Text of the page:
Wednesday, September 8, 2010

Hunkering Down for Winter Part One - Meatball-o-rama!

It’s the last week of Summer. Well, maybe not officially, I guess fall doesn’t officially start until somewhere around the 20th, but we’re already September, and Labour Day is behind us , and for me that's the first loud signal of fall. I might be well past my school years, but I think I’m still running on that calendar. The past weekend was Labour Day weeknd, the last long weekend of Summer and while most people were escaping the city for one more day at the beach, or one more weekend at the cottage, we used the weekend to unpack the last of the boxes (urrrmmm, we moved last October...) and to start thinking about how we can use the long weekend to stock the freezer for the fall and winter months ahead. Some people may think I’m crazy but I really prefer the fall and winter, and I like to get ready for them by stocking my freezer so that I’m prepared for whatever may come.

On my list so far are meatballs, tomato sauce (not to be confused with spaghetti sauce), and chicken stock. I’ll make these over the next few weeks, and I’ll probably take another weekend later this fall and make Chili, Spaghetti Sauce and maybe stew. Today’s post is about meatballs.

As a kid, I hated hamburger. Just ask my mom - picture this, toddler Erin (who incidentally looks exactly like adult Erin, but just smaller), sitting in her highchair, eating spaghetti or maybe lasagna, but spitting out the crumbled hamburger...true story. Another true story - I didn’t willingly eat a hamburger until I was probably 17. It’s still not my favorite meat, but it is versatile, inexpensive, and when prepared well, it has the potential to be quite tasty. For most recipes calling for ground meat, I use ground turkey. I really prefer it, it makes meals lighter and easily takes on the flavour of whatever you’re cooking it in. However, meatballs are another story. Meatballs need beef.

Meatballs aren’t just for eating with spaghetti either. Although, meatballs and spaghetti is a delicious meal. At our house we use these little nuggets of yumminess as the basis for a number of meals: meatballs with Diana Sauce and fried rice, meatball casserole, meatballs and tomato sauce with garlic bread, meatball subs, etc. No need to worry, these recipes will make appearances over the winter.

So here it is, my recipe for:

Copious Amounts of Meatballs...
2/3 Club Pack of Lean Ground Beef (you can use the other 1/3 for a lasagna like I did), or two to three regular sized packages
2c. Breadcrumbs*
2 large Carrots
2 medium Onions
3 ribs of Celery
1/2 green pepper
4 Cloves Garlic
4 Eggs
1/2 shot glass Worcestershire sauce (I really used a shot glass)
1 tbsp honey mustard
1 tsp. black pepper
1 tsp. salt
1 tsp. chili flakes

*But Erin, I don’t have any bread crumbs, you say? Well - do you have bread? Yes? Then you can have bread crumbs in a few minutes. Take a few pieces of bread (doesn’t matter if its white, brown, multigrain or rye - all are good, but a stronger bread will alter the flavour of your dish a bit), the crustier, the better, and pop it in the oven at 250F for about 5 minutes, just to dry it out a bit. Tear it up, and buzz it in a food processor or blender until it is the consistency you want. For this recipe, you will want them very fine.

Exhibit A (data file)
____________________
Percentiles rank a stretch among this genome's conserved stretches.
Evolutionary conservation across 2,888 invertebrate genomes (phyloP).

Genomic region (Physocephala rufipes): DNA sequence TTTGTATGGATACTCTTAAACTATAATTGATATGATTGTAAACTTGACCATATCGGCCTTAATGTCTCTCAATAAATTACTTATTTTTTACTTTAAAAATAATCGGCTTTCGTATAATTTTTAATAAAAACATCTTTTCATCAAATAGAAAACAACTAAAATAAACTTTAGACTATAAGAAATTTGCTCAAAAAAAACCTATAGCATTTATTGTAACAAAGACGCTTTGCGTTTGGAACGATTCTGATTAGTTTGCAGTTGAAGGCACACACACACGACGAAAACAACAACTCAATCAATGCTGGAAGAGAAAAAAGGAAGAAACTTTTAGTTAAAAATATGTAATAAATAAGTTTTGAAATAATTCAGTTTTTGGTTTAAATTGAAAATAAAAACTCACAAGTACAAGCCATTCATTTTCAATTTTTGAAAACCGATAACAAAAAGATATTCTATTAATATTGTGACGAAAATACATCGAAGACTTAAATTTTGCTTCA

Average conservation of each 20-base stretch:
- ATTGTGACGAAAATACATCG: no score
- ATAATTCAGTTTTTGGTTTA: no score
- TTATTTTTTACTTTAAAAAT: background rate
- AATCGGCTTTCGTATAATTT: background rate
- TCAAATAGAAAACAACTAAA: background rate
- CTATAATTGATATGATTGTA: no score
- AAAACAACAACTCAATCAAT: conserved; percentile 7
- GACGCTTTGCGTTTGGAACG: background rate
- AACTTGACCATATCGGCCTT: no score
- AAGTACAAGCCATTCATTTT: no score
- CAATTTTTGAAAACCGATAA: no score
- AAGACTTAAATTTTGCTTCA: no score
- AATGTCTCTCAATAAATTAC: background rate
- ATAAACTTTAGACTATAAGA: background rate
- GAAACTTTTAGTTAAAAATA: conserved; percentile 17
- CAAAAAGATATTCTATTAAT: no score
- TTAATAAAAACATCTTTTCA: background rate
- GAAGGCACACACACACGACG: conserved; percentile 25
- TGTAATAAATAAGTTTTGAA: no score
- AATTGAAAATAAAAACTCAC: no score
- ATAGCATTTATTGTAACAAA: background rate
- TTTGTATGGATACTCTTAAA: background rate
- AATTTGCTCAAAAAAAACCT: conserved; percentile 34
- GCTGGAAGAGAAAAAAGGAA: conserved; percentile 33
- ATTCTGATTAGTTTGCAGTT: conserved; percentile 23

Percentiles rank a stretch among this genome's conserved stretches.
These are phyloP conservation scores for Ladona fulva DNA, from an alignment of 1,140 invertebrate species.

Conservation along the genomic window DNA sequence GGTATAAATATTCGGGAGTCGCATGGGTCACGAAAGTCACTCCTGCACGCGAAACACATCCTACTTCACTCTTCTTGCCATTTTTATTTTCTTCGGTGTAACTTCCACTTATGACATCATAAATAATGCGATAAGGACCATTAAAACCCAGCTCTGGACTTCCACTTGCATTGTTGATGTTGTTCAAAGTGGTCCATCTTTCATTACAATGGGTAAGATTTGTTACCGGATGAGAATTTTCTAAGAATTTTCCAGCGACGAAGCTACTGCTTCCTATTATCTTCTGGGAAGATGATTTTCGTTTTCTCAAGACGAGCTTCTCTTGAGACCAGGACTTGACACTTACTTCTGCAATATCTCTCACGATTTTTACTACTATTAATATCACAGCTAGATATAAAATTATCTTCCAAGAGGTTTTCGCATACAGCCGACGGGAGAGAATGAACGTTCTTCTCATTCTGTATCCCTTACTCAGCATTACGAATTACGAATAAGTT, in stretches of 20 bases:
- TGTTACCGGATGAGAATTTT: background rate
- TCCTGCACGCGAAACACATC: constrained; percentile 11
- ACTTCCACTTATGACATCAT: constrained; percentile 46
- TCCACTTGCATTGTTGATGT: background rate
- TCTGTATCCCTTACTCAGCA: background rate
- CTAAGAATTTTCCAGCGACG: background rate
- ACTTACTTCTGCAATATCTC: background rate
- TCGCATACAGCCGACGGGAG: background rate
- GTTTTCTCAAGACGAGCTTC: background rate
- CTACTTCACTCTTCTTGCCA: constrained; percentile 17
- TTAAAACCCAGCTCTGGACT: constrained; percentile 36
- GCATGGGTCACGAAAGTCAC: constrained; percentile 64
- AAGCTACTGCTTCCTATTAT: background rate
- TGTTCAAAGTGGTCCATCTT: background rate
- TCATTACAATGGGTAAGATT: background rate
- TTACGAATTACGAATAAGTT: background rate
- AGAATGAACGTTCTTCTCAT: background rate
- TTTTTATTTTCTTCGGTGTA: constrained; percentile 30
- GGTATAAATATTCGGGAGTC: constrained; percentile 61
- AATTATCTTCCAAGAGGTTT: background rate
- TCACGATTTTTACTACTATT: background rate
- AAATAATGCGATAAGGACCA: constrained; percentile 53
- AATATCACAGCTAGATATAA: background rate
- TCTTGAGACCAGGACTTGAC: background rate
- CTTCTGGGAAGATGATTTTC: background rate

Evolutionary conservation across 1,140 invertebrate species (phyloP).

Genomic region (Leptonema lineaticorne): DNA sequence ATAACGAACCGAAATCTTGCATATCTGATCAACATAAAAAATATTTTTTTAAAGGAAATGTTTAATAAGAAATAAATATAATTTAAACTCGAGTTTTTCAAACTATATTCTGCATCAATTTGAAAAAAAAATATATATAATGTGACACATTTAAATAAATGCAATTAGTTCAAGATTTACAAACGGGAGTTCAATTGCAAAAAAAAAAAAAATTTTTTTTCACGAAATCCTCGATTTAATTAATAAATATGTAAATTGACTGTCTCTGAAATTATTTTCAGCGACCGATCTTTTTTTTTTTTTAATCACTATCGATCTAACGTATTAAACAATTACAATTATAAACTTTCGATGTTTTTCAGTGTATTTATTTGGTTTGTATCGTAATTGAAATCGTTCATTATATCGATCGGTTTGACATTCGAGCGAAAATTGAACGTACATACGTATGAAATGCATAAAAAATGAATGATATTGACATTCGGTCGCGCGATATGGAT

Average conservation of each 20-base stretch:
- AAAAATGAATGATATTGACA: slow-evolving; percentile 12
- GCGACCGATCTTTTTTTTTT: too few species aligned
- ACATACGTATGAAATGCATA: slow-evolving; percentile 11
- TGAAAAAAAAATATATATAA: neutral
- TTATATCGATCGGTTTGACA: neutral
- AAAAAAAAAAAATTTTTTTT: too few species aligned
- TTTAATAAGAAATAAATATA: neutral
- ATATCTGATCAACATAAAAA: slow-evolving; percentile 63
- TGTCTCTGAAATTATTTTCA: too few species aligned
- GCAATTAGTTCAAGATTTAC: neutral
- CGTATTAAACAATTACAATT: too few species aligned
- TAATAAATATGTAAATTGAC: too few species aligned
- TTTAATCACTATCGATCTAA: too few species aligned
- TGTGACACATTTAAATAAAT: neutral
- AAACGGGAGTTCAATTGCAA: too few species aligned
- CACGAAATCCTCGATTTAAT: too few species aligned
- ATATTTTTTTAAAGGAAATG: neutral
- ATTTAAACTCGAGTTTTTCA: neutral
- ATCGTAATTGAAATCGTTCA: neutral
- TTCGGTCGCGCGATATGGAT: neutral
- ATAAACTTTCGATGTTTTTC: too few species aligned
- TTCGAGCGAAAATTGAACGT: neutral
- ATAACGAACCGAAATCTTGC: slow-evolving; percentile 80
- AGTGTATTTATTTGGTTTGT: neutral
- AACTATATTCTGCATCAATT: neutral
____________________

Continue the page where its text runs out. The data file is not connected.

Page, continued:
1. Buzz all of veg (carrots, onion, celery, green pepper, garlic) in a mini or regular sized food processor. If you don’t have one, you should get one, they’re very useful and will only run you about $25. If you don’t have either of those things, but you do have a blender I suppose you could try that. If all else fails, chop everything very, very finely.

Ingredients, all measured out in a super big bowl.
2. Preheat your oven to 375F.

3. Mix all ingredients together in a very large bowl. Use your hands. Its the only way to ensure that the ingredients get mixed all of the way through. If the meat mixture is overly crumbly (as in, you’re not sure if its going to hold together) then add another egg. If its too wet, add some more bread crumbs. Don’t over mix, this will make your meatballs tough. You just want your veg to be evenly distributed. I use lean hamburger, its lower in fat than medium, or regular, but still has enough fat in it that your meatballs won’t be dry. If you prefer a different type of hamburger, knock yourself out, you’ll just need to adjust your liquids (eggs) accordingly, and be prepared for either a drier, or greasier meatball.

2/3 of a club pack of ground beef - in case you were wondering what it looked like.
4. Line several baking sheets with parchment paper or tin foil. Parchment paper is better, as your food won’t stick to it. Leaving about a centimetre and a half between meatballs, roll them out and place them on the trays. I like to make mine about 2-3 cm around.

Meatballs ready for the oven.
5. Bake them, two trays at a time if you can for 20-30 minutes, until they’re cooked through (i.e. not pink on the inside anymore, you’ll have to sacrifice one...)

6. Set them aside to cool. Once they’re fully cooled, put them in a freezer bag and throw them in the deep freeze for a week night in the future, when you’re too tired to do anything but open up the bag of meatballs, and heat them in a sauce of some kind. Really, since you’ve already cooked them through, all you need to do is heat them up! It’s important to use a freezer bag, and not tupperwear, because they will become freezer burnt in the tupperwear!

On top of spaghetti, all covered in cheese!
I lost my poor meatball, when somebody sneezed!
Happy Eating!



  1. The fact that you used the word copious makes me happy :D

  2. I'm glad. The recipe made 84 meatballs, which are currently in my freezer. Yes, I counted. I was curious...

  3. Mmm, I love meat balls :-) I will definitely try these.

  4. delicious - i love the vegetables in the meatballs. Fussy eaters dont even know they are there!!!!!!